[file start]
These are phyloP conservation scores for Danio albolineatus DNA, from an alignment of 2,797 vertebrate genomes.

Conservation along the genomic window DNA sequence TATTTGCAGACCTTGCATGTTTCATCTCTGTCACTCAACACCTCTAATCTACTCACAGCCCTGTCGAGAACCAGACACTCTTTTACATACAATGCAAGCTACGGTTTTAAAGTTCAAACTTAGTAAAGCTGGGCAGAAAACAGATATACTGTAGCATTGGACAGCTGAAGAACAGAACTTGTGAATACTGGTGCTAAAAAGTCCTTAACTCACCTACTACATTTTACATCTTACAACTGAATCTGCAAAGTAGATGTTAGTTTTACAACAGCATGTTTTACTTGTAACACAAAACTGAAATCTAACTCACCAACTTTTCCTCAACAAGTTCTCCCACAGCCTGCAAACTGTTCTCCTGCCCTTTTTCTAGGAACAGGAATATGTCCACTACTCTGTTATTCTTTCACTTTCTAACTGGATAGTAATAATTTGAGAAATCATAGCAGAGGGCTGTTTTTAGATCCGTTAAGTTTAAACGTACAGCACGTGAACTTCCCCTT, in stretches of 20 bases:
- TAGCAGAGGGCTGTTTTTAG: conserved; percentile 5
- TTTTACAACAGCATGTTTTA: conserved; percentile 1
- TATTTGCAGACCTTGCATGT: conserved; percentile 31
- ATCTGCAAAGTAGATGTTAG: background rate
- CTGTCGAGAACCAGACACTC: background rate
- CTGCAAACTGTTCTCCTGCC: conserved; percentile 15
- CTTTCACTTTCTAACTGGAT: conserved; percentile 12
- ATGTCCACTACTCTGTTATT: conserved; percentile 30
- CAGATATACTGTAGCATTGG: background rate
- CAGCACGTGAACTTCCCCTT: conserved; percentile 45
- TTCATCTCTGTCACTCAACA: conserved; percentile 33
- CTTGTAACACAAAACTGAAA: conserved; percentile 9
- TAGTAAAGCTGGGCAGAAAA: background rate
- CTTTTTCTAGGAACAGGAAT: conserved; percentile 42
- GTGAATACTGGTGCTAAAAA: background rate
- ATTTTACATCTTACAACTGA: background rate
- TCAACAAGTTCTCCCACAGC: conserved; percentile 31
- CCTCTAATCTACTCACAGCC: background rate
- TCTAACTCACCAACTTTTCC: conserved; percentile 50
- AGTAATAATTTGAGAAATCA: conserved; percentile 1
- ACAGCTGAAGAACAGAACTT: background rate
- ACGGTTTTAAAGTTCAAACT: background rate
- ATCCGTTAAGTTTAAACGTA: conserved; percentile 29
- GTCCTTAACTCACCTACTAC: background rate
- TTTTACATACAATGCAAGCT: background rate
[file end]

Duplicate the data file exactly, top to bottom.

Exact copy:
These are phyloP conservation scores for Danio albolineatus DNA, from an alignment of 2,797 vertebrate genomes.

Conservation along the genomic window DNA sequence TATTTGCAGACCTTGCATGTTTCATCTCTGTCACTCAACACCTCTAATCTACTCACAGCCCTGTCGAGAACCAGACACTCTTTTACATACAATGCAAGCTACGGTTTTAAAGTTCAAACTTAGTAAAGCTGGGCAGAAAACAGATATACTGTAGCATTGGACAGCTGAAGAACAGAACTTGTGAATACTGGTGCTAAAAAGTCCTTAACTCACCTACTACATTTTACATCTTACAACTGAATCTGCAAAGTAGATGTTAGTTTTACAACAGCATGTTTTACTTGTAACACAAAACTGAAATCTAACTCACCAACTTTTCCTCAACAAGTTCTCCCACAGCCTGCAAACTGTTCTCCTGCCCTTTTTCTAGGAACAGGAATATGTCCACTACTCTGTTATTCTTTCACTTTCTAACTGGATAGTAATAATTTGAGAAATCATAGCAGAGGGCTGTTTTTAGATCCGTTAAGTTTAAACGTACAGCACGTGAACTTCCCCTT, in stretches of 20 bases:
- TAGCAGAGGGCTGTTTTTAG: conserved; percentile 5
- TTTTACAACAGCATGTTTTA: conserved; percentile 1
- TATTTGCAGACCTTGCATGT: conserved; percentile 31
- ATCTGCAAAGTAGATGTTAG: background rate
- CTGTCGAGAACCAGACACTC: background rate
- CTGCAAACTGTTCTCCTGCC: conserved; percentile 15
- CTTTCACTTTCTAACTGGAT: conserved; percentile 12
- ATGTCCACTACTCTGTTATT: conserved; percentile 30
- CAGATATACTGTAGCATTGG: background rate
- CAGCACGTGAACTTCCCCTT: conserved; percentile 45
- TTCATCTCTGTCACTCAACA: conserved; percentile 33
- CTTGTAACACAAAACTGAAA: conserved; percentile 9
- TAGTAAAGCTGGGCAGAAAA: background rate
- CTTTTTCTAGGAACAGGAAT: conserved; percentile 42
- GTGAATACTGGTGCTAAAAA: background rate
- ATTTTACATCTTACAACTGA: background rate
- TCAACAAGTTCTCCCACAGC: conserved; percentile 31
- CCTCTAATCTACTCACAGCC: background rate
- TCTAACTCACCAACTTTTCC: conserved; percentile 50
- AGTAATAATTTGAGAAATCA: conserved; percentile 1
- ACAGCTGAAGAACAGAACTT: background rate
- ACGGTTTTAAAGTTCAAACT: background rate
- ATCCGTTAAGTTTAAACGTA: conserved; percentile 29
- GTCCTTAACTCACCTACTAC: background rate
- TTTTACATACAATGCAAGCT: background rate